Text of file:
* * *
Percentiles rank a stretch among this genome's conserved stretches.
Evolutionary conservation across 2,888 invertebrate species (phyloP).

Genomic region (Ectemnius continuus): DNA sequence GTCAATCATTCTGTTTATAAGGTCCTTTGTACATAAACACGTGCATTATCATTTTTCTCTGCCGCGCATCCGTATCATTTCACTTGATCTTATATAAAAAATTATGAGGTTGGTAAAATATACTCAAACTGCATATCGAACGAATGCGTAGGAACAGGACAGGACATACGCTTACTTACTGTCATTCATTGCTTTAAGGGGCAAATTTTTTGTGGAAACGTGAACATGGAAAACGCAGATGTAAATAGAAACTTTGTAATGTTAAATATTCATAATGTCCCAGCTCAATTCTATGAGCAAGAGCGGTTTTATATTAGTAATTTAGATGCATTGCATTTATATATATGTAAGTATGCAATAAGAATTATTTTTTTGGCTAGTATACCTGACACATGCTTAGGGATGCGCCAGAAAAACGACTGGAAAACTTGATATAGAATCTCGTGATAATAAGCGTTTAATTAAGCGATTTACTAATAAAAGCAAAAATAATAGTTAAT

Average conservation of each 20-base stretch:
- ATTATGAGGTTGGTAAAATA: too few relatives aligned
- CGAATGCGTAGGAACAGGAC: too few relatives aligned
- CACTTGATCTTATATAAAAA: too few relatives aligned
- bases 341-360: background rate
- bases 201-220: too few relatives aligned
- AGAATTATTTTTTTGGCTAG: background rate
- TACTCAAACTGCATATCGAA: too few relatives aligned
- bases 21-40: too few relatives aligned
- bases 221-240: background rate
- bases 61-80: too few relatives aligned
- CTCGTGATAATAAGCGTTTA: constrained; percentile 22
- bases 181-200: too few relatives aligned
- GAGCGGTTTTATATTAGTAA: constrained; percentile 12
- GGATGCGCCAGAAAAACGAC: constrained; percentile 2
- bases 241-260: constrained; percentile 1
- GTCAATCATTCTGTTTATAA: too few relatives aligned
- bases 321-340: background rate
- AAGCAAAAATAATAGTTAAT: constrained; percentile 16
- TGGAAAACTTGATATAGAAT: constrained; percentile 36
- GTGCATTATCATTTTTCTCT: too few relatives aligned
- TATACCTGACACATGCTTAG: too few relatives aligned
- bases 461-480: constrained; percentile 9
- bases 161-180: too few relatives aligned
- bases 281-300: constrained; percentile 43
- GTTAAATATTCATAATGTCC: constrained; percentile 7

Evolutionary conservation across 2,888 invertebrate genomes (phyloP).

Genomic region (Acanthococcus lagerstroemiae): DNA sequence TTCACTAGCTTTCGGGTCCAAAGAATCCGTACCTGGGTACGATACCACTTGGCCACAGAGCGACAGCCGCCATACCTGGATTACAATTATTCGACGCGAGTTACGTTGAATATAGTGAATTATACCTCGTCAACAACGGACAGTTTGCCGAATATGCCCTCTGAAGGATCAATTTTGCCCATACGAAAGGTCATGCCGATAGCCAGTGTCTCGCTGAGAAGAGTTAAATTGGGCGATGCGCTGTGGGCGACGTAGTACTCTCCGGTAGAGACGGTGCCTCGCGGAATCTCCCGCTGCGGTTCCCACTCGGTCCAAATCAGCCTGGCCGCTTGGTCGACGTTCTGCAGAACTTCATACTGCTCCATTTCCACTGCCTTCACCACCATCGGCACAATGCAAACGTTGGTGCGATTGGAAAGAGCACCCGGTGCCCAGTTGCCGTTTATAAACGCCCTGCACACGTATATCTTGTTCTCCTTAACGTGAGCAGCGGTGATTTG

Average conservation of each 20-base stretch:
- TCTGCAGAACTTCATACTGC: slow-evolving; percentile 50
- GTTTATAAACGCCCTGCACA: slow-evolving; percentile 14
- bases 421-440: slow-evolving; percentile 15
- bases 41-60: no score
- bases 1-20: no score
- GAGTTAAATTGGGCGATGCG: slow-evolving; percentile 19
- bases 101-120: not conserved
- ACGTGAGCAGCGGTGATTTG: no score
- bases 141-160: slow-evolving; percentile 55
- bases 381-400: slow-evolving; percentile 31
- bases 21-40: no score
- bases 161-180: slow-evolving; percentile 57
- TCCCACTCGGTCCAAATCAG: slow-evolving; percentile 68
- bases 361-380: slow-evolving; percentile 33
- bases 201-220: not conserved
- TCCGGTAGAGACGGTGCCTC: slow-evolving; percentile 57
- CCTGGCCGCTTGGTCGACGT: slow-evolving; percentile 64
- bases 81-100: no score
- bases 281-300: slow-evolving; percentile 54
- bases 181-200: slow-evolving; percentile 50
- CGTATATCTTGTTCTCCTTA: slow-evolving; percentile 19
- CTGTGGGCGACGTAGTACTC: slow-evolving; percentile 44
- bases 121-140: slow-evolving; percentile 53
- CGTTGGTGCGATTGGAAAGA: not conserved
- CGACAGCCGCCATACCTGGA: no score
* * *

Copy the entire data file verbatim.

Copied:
Percentiles rank a stretch among this genome's conserved stretches.
Evolutionary conservation across 2,888 invertebrate species (phyloP).

Genomic region (Ectemnius continuus): DNA sequence GTCAATCATTCTGTTTATAAGGTCCTTTGTACATAAACACGTGCATTATCATTTTTCTCTGCCGCGCATCCGTATCATTTCACTTGATCTTATATAAAAAATTATGAGGTTGGTAAAATATACTCAAACTGCATATCGAACGAATGCGTAGGAACAGGACAGGACATACGCTTACTTACTGTCATTCATTGCTTTAAGGGGCAAATTTTTTGTGGAAACGTGAACATGGAAAACGCAGATGTAAATAGAAACTTTGTAATGTTAAATATTCATAATGTCCCAGCTCAATTCTATGAGCAAGAGCGGTTTTATATTAGTAATTTAGATGCATTGCATTTATATATATGTAAGTATGCAATAAGAATTATTTTTTTGGCTAGTATACCTGACACATGCTTAGGGATGCGCCAGAAAAACGACTGGAAAACTTGATATAGAATCTCGTGATAATAAGCGTTTAATTAAGCGATTTACTAATAAAAGCAAAAATAATAGTTAAT

Average conservation of each 20-base stretch:
- ATTATGAGGTTGGTAAAATA: too few relatives aligned
- CGAATGCGTAGGAACAGGAC: too few relatives aligned
- CACTTGATCTTATATAAAAA: too few relatives aligned
- bases 341-360: background rate
- bases 201-220: too few relatives aligned
- AGAATTATTTTTTTGGCTAG: background rate
- TACTCAAACTGCATATCGAA: too few relatives aligned
- bases 21-40: too few relatives aligned
- bases 221-240: background rate
- bases 61-80: too few relatives aligned
- CTCGTGATAATAAGCGTTTA: constrained; percentile 22
- bases 181-200: too few relatives aligned
- GAGCGGTTTTATATTAGTAA: constrained; percentile 12
- GGATGCGCCAGAAAAACGAC: constrained; percentile 2
- bases 241-260: constrained; percentile 1
- GTCAATCATTCTGTTTATAA: too few relatives aligned
- bases 321-340: background rate
- AAGCAAAAATAATAGTTAAT: constrained; percentile 16
- TGGAAAACTTGATATAGAAT: constrained; percentile 36
- GTGCATTATCATTTTTCTCT: too few relatives aligned
- TATACCTGACACATGCTTAG: too few relatives aligned
- bases 461-480: constrained; percentile 9
- bases 161-180: too few relatives aligned
- bases 281-300: constrained; percentile 43
- GTTAAATATTCATAATGTCC: constrained; percentile 7

Evolutionary conservation across 2,888 invertebrate genomes (phyloP).

Genomic region (Acanthococcus lagerstroemiae): DNA sequence TTCACTAGCTTTCGGGTCCAAAGAATCCGTACCTGGGTACGATACCACTTGGCCACAGAGCGACAGCCGCCATACCTGGATTACAATTATTCGACGCGAGTTACGTTGAATATAGTGAATTATACCTCGTCAACAACGGACAGTTTGCCGAATATGCCCTCTGAAGGATCAATTTTGCCCATACGAAAGGTCATGCCGATAGCCAGTGTCTCGCTGAGAAGAGTTAAATTGGGCGATGCGCTGTGGGCGACGTAGTACTCTCCGGTAGAGACGGTGCCTCGCGGAATCTCCCGCTGCGGTTCCCACTCGGTCCAAATCAGCCTGGCCGCTTGGTCGACGTTCTGCAGAACTTCATACTGCTCCATTTCCACTGCCTTCACCACCATCGGCACAATGCAAACGTTGGTGCGATTGGAAAGAGCACCCGGTGCCCAGTTGCCGTTTATAAACGCCCTGCACACGTATATCTTGTTCTCCTTAACGTGAGCAGCGGTGATTTG

Average conservation of each 20-base stretch:
- TCTGCAGAACTTCATACTGC: slow-evolving; percentile 50
- GTTTATAAACGCCCTGCACA: slow-evolving; percentile 14
- bases 421-440: slow-evolving; percentile 15
- bases 41-60: no score
- bases 1-20: no score
- GAGTTAAATTGGGCGATGCG: slow-evolving; percentile 19
- bases 101-120: not conserved
- ACGTGAGCAGCGGTGATTTG: no score
- bases 141-160: slow-evolving; percentile 55
- bases 381-400: slow-evolving; percentile 31
- bases 21-40: no score
- bases 161-180: slow-evolving; percentile 57
- TCCCACTCGGTCCAAATCAG: slow-evolving; percentile 68
- bases 361-380: slow-evolving; percentile 33
- bases 201-220: not conserved
- TCCGGTAGAGACGGTGCCTC: slow-evolving; percentile 57
- CCTGGCCGCTTGGTCGACGT: slow-evolving; percentile 64
- bases 81-100: no score
- bases 281-300: slow-evolving; percentile 54
- bases 181-200: slow-evolving; percentile 50
- CGTATATCTTGTTCTCCTTA: slow-evolving; percentile 19
- CTGTGGGCGACGTAGTACTC: slow-evolving; percentile 44
- bases 121-140: slow-evolving; percentile 53
- CGTTGGTGCGATTGGAAAGA: not conserved
- CGACAGCCGCCATACCTGGA: no score